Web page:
Nude Image of Brooke Shields Removed From British Museum

Tate museum pulls young Brooke Shields nude image

A controversial piece of art based on a 1975 nude photograph of actress Brook Shields has been removed from a London art exhibit over concerns that it breaches the U.K.'s obscenity laws. The piece shows a 10-year-old Shields, nude, oiled, and heavily made-up, standing in a bathtub and looking directly at the camera.

The Tate Modern took down the provocative 1983 piece called "Spiritual America" by American artist, Richard Prince, after Metropolitan Police launched an investigation.

The artwork was based on the infamous image of Shields taken by photographer Garry Gross.

The work was removed from the Tate Modern exhibit Pop Life: Art in a Material World. The temporary closure of the room where the photo was exhibited comes after the Metropolitan Police said they were investigating to see if the artwork might violate obscenity laws.

The Obscene Publications Committee, a division of the Metropolitan Police department in London, requested the temporary removal of the piece, on the grounds that it might violate the Obscene Publications Act of 1964, which states its intention to "strengthen the law for preventing the publication for gain of obscene matter."

Due to the photograph's controversial nature, the Tate Modern says it sought legal advice before deciding to display the piece and planned to display it behind a curtain in a dark room with a sign in front warning viewers of "challenging" material.

"The officers have specialist experience in this field and are keen to work with gallery management to ensure that they do not inadvertently break the law or cause any offence to their visitors," Scotland Yard said in a statement.

The Tate agreed to comply with the request.

"The room has been temporarily closed. We are in discussion with the police," said a Tate spokesman.

The police have been working with the Crown Prosecution Service, that works with the police and the courts, to determine whether or not the piece should go back on display.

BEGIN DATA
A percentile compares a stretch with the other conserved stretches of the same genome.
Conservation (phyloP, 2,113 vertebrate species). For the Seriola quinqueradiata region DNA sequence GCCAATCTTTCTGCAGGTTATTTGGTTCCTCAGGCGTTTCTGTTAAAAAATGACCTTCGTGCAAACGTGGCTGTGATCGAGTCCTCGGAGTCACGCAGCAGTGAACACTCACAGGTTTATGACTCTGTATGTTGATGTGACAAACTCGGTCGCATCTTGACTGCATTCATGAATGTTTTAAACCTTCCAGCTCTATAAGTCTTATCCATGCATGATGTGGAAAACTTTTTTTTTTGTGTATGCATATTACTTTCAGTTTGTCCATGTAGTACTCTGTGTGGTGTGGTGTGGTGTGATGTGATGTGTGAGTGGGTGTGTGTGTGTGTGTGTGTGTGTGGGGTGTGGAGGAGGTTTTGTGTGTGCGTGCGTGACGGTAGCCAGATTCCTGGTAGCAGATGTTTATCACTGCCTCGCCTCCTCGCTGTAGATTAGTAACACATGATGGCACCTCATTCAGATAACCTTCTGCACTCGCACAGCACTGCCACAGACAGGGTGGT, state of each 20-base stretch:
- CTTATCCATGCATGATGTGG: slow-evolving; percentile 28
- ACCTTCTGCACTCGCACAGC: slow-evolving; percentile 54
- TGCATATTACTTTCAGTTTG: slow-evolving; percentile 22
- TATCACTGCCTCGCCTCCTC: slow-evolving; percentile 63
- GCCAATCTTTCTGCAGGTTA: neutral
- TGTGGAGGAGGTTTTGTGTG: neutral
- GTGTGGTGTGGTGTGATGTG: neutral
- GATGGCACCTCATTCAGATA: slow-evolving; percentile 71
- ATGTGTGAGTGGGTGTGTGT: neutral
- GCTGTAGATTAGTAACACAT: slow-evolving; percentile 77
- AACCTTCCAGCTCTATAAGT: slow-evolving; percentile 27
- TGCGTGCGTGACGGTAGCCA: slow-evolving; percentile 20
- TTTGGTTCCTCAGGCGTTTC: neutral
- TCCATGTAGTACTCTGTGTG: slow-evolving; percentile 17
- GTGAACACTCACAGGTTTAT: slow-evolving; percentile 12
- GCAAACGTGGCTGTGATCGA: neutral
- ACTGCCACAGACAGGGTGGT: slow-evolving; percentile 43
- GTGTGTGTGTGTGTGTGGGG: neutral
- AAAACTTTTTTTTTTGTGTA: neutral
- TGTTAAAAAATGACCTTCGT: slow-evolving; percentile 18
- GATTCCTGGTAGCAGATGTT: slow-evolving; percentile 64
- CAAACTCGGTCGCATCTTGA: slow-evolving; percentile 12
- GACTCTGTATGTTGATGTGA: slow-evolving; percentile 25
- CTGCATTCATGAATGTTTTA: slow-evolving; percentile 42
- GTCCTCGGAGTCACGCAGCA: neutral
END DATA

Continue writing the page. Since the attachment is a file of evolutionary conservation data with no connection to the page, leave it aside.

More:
"In these cases we take a bit of a pragmatic approach ... It's all about the context...You can't take something in isolation," said Annabelle McMillan, a Crown Prosecution Service spokeswoman.

"It comes down to the issue of 'Is it art or is it criminal?' which is complicated."

Children's rights advocates and Christian leaders do not agree that it is such a complicated issue.

"Don't use a child in an exploitative way when they cannot give consent. The line has been crossed when you use a child as an object or when you show provocative or indecent photos of any child. That is never art," said Michelle Elliot, founder of Kidscape, who was concerned that the photograph might attract pedophiles.

"The reality is that this was an indecent image of a child who was 10 that was used to bring in the punters," Elliot said.

Mike Judge, the head of communications for the Christian Institute, had a similar opinion. "I'm very concerned about a creeping acceptance of pedophilia," he said.

"Art is where you can look at something and be lifted in your soul about the great works humans can accomplish, but to look at something and see the depths to which humility can sink, that is not art."

The photo was originally taken by Garry Gross, a U.S. photographer, in 1975 with permission from Shields' mother to be displayed in a Playboy publication called Sugar 'n' Spice. In 1981, Shields attempted to buy back the negatives, but was unsuccessful.

  • 1
  • |
  • 2
Join the Discussion
blog comments powered by Disqus
You Might Also Like...